SL: I think it’s perfectly true.
DJ: Some sort of… I find it with every kind of person, I don’t know what it is… Anyway –
SL: You and I still swear at each other in that jargon.

One flipside of war, its threat to sanity, is explored in Gee and David Williams’ story extract in ‘Dangerous Asylums’, while that by Simon Thirsk, in the same showcase, exposes its challenge to belief: ‘The Great War has shaken our beliefs to the core…. Two of four hundred thousand English and half a million Germans? For what? […] Imagine all those millions praying and God ignoring them.’

Another case of date fever this year is the £1.16m Dylan Thomas centenary programme. While DT100 celebrates his birth date, Daniel G Williams’ essay, on the mutual influence of Thomas’ poetry and the Beats, commences with his death, at St Vincent’s Hospital, NYC, in 1953. The piece focuses on black jazz and ‘hipster’ culture, and looks in particular at how Thomas was perceived by critics, as were his American artist peers, to be ‘primitive’. Thomas, though they survived him, is a generation older than David Jones and Lewis, a clear-cut post- [second world] war writer but no less in crisis: ‘It is clear that for… [critics], Charlie Parker and Dylan Thomas were responding to a crisis in postwar culture: how, in the aftermath of the death camps and the atomic bomb, could art endure at all. It is their role as artists, and what their artistry represented that explains the surprising frequency with which they were compared.’

Williams’ piece is a longer version of the lecture underpinning ‘Dylan Live’, an erudite and ballsy bilingual production which toured this spring. Part of the ‘DT100’ promotion, it combined lecture with imagery, live hip hop, jazz and Beat poetry. Live art, multimedia, technology… all essays to close the gap of years and experience, just like Private Jones’ digitised diary. The debut collection of NWR regular poet Jonathan Edwards’, the musical and hilarious My Family & Other Superheroes, just out, may inherit the triple crown of Rhian Edwards at Book of the Year. In ‘Lance Corporal Arthur Edwards (1900-1916)’, he addresses his own attempts to bring back the dead through technology and art: ‘Now your face is blown up, above our mantelpiece; / you’re prey to the latest image manipulation. / Your eyes are horror movies’; your eyes are God’s. / You’re close to the portrait of your elder brother / as he was to you when the blast hit. You look like each other: / his painted face is a sorry imitation.’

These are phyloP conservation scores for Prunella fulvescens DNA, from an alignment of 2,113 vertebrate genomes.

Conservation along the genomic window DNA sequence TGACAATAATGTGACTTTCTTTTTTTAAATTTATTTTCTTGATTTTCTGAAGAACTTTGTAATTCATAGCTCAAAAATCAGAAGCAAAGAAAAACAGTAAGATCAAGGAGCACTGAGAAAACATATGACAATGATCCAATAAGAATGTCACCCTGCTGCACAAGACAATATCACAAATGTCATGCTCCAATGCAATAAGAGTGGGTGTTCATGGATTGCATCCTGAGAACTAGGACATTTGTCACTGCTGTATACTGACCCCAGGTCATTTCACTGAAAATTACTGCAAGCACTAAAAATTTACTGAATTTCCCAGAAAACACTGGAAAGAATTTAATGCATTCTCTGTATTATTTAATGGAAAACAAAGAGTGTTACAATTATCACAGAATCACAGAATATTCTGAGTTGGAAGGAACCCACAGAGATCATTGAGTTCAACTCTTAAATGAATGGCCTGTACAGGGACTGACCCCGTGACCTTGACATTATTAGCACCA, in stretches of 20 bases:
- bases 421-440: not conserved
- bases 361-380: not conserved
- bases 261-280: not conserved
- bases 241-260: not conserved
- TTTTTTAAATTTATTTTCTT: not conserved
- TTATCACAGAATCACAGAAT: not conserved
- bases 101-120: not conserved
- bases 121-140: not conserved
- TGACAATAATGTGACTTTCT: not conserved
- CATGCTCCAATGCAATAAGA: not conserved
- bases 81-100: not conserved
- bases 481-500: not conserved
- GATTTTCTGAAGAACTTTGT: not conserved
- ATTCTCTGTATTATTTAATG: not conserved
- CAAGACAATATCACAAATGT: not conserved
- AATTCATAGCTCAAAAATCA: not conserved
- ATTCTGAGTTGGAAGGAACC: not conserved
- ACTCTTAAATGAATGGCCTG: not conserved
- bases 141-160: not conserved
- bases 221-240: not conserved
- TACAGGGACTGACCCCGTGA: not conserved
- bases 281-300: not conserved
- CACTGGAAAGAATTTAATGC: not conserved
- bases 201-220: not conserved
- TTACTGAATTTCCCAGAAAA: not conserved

Back to the here and now, to a conflict raging decades at least. On p73 Welsh cerebrality Damian Walford Davies vaults from first- to twenty-first century Jerusalem, making the story of Judas sing now with sex, slang and violence. ‘Easy now. Marking time / in Hurva Square, / sweating out the juice // from last night’s jag / in Tel Aviv, / teen conscripts lounge // against the limes, / buzzcut scalps / red-raw as nutmeg’ (‘Draft’).